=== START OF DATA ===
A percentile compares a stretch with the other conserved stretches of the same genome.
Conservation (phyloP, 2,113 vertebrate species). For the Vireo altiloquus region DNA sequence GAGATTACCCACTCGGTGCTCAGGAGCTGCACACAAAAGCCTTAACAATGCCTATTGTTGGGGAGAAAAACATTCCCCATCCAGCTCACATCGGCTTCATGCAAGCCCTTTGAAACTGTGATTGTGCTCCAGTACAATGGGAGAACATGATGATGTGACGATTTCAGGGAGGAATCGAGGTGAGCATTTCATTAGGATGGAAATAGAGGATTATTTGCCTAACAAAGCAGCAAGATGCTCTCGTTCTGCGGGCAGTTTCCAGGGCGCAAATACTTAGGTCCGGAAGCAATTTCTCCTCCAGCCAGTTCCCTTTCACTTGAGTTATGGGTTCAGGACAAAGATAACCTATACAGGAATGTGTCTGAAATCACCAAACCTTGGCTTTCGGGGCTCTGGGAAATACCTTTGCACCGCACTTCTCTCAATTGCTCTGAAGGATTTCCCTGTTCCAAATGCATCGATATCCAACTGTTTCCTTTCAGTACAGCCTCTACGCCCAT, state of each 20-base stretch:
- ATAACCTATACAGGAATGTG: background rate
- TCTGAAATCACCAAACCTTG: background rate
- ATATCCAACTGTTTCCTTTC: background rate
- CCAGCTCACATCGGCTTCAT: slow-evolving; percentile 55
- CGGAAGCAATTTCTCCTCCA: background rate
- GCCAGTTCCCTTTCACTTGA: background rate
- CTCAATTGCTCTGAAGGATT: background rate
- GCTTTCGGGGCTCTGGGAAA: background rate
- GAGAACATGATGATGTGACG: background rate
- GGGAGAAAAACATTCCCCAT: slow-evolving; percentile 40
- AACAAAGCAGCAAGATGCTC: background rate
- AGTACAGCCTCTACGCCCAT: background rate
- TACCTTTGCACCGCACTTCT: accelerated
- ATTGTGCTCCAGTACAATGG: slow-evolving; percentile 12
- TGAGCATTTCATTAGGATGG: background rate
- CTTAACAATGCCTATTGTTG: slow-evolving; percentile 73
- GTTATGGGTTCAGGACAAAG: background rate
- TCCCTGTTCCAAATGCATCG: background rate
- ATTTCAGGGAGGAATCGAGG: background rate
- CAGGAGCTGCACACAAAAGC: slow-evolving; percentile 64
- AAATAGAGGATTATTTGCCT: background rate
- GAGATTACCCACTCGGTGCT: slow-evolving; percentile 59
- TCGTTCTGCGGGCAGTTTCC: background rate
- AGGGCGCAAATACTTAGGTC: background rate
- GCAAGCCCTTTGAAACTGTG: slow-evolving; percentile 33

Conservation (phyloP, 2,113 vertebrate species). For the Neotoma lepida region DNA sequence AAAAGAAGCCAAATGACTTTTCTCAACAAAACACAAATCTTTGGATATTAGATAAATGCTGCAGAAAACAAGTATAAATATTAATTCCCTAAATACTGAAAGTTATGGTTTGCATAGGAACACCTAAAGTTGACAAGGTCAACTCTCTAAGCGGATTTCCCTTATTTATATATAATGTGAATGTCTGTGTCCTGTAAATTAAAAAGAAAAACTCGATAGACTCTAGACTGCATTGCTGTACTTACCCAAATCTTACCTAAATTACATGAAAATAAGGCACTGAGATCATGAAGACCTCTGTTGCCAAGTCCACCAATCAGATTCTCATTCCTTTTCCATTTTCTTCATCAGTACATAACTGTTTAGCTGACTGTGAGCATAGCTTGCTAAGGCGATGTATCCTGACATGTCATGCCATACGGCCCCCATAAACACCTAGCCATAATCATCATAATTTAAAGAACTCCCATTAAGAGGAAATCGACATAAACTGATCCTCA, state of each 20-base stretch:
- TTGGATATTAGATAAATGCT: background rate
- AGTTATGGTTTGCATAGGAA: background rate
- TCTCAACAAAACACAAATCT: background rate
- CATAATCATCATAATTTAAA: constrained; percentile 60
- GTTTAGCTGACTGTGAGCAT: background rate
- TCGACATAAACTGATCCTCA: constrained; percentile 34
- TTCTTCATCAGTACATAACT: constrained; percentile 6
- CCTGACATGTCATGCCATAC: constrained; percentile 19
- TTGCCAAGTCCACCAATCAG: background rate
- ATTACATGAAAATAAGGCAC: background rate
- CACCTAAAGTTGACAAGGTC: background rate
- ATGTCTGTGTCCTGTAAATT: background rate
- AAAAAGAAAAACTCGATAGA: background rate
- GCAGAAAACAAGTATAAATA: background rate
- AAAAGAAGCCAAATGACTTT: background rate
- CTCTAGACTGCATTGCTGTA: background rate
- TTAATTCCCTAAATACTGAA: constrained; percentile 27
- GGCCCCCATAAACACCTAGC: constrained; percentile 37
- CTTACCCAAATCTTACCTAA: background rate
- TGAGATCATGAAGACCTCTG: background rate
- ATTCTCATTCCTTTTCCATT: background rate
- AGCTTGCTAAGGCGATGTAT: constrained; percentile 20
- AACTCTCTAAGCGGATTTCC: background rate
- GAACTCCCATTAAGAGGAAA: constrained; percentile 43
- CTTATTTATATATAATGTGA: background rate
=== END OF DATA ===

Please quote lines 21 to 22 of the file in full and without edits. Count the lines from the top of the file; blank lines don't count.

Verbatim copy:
- ATTTCAGGGAGGAATCGAGG: background rate
- CAGGAGCTGCACACAAAAGC: slow-evolving; percentile 64